The convolution theorem is one of the most important relationships in Fourier theory, and in its application to x-ray crystallography. It can be stated as follows:
Consider functions a and b. Let A be the Fourier transform of a, and B be the Fourier transform of b. Then the Fourier transform of the product ab is the convolution of A and B. Call the result of this convolution C, then:
c(x) = y a(y) b(x-y)
The product of two functions is simple - the values of the two functions are simply multiplied at every point.
The convolution of two functions is more complex. To convolute two functions, the first function must be superimposed on the second at every possible position, and multiplied by the value of the second function at that point. The convolution is the sum of all of these superpositions.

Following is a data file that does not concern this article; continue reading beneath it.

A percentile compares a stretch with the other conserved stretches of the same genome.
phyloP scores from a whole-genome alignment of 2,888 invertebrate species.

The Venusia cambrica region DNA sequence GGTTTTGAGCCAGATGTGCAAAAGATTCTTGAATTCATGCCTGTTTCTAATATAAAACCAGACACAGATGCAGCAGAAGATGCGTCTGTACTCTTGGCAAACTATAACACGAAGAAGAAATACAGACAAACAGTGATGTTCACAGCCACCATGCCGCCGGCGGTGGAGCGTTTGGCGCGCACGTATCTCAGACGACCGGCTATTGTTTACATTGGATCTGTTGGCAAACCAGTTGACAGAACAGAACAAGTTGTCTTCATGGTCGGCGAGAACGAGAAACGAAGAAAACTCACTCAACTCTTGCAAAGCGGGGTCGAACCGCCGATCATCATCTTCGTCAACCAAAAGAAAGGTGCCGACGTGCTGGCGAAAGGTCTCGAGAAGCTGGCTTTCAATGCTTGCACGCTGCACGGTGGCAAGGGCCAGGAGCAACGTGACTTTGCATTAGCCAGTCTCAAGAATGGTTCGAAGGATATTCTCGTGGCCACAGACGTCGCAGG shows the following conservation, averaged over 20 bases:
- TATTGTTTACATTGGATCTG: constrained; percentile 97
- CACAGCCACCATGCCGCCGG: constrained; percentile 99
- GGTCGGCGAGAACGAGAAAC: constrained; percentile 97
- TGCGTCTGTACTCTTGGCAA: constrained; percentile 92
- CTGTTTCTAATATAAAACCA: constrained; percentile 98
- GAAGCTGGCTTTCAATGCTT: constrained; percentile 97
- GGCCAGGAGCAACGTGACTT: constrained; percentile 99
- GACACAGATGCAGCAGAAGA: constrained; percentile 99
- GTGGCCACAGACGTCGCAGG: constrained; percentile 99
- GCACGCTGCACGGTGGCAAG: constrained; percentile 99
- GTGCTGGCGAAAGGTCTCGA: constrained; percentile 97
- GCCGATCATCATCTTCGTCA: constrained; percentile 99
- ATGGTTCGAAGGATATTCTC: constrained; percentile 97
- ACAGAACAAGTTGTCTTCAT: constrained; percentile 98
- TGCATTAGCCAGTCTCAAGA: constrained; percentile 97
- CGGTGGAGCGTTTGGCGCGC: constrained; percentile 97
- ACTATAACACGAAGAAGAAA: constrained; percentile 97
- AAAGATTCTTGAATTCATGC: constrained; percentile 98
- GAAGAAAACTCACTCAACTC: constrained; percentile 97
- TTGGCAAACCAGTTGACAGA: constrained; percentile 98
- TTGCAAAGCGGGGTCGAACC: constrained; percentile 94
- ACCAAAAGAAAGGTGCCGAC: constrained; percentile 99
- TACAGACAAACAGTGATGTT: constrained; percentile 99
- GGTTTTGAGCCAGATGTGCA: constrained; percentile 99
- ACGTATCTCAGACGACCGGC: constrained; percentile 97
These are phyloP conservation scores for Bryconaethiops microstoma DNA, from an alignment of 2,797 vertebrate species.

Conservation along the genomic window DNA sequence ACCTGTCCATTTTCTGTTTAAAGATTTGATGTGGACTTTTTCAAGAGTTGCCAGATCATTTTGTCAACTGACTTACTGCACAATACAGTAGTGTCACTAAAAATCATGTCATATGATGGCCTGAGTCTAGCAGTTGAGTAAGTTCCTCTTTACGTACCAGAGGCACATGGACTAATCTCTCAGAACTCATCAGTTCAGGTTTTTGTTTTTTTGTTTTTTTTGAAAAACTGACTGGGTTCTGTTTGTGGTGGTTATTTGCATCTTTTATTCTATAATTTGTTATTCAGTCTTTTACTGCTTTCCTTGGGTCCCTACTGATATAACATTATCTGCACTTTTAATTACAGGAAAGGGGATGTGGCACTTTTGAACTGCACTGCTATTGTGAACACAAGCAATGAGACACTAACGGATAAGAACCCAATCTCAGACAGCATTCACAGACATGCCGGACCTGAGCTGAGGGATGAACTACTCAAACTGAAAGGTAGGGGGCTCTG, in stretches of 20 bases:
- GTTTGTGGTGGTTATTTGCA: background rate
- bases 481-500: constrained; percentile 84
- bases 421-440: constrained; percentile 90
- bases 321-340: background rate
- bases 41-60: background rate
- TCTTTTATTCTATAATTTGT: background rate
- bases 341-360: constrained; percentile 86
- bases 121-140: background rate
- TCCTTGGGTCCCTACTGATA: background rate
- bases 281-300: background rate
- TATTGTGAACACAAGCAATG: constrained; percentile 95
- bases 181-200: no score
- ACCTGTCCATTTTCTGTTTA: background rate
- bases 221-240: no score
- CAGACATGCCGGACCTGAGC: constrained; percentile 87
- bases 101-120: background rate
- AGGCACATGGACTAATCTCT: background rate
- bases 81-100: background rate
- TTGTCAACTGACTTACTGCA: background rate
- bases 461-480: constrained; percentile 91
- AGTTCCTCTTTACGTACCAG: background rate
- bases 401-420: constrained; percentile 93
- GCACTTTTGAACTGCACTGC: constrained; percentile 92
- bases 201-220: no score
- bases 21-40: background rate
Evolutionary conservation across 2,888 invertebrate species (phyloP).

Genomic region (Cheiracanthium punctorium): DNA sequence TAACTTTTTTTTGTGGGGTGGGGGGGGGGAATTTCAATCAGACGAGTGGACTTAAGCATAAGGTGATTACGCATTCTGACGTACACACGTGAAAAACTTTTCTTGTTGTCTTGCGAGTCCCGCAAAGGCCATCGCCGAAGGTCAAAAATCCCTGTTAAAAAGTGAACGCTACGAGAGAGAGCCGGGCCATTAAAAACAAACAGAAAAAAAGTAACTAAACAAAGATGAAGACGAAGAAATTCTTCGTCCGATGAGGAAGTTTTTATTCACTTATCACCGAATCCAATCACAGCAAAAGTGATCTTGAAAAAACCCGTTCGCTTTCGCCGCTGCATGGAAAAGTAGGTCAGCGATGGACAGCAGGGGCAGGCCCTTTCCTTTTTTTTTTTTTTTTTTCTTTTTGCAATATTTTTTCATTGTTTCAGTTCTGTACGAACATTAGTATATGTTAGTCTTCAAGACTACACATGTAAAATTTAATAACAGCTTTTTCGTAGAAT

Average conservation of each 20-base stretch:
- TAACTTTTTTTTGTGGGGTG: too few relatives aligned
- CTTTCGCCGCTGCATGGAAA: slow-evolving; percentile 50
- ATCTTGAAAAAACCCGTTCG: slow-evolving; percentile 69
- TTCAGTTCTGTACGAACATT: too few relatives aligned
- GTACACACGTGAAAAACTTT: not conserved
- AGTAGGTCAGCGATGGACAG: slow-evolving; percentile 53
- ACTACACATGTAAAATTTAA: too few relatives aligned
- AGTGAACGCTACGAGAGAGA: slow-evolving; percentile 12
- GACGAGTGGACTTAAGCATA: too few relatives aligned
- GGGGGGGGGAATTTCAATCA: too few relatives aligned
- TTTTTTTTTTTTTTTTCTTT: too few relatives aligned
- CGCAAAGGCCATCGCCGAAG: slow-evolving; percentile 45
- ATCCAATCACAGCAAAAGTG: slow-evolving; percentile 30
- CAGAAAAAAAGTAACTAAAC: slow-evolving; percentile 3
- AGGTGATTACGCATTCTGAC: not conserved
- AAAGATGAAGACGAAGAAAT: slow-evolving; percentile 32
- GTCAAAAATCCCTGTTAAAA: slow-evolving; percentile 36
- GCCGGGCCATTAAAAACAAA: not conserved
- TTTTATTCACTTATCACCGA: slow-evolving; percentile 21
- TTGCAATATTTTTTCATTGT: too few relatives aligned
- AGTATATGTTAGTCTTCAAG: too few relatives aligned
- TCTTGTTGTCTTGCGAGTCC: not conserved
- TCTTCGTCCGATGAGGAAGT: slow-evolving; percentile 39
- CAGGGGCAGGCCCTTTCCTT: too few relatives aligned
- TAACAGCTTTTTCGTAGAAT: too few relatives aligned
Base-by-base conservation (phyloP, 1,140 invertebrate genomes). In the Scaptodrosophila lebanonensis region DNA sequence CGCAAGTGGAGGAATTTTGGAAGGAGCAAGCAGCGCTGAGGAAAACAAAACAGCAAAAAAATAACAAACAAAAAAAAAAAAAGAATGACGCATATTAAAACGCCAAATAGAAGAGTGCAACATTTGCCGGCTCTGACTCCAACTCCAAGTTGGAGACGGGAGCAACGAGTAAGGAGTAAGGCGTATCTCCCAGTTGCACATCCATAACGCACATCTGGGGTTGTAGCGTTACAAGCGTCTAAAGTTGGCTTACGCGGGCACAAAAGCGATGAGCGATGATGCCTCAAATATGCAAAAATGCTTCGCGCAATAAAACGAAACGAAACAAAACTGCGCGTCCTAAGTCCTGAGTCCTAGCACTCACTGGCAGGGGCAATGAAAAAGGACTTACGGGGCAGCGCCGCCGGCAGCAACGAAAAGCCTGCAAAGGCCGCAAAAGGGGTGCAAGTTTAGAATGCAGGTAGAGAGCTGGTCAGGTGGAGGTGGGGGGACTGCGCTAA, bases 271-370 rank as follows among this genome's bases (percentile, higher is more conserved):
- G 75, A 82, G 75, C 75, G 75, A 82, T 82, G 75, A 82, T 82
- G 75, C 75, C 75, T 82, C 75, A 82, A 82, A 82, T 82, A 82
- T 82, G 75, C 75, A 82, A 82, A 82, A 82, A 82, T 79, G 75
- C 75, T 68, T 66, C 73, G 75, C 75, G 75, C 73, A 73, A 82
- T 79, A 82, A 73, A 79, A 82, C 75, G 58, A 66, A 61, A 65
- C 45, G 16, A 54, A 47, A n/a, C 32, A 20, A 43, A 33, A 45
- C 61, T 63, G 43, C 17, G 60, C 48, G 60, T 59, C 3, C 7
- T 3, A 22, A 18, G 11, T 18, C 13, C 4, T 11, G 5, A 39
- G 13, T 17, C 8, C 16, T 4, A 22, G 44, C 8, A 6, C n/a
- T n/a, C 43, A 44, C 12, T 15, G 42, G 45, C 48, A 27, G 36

For example, here is a line, and its Fourier transform:
The line can be convoluted with a circle:
The result is a circle spread by moving it along the line, or
alternatively a line spread by moving it around the circle. It is
clear that the Fourier transform of the convolution is equal to the
product of the transforms of the functions themselves.
Most of the time we simply convolute one function with one or more
delta-functions. If we convolute the duck with a delta function at the
origin, we get back the duck at the origin.
If we convolute it with a delta-function somewhere else, then the duck
is moved to that point.
If we convolute the duck with several delta-functions, we get a copy
of the duck at each delta-function.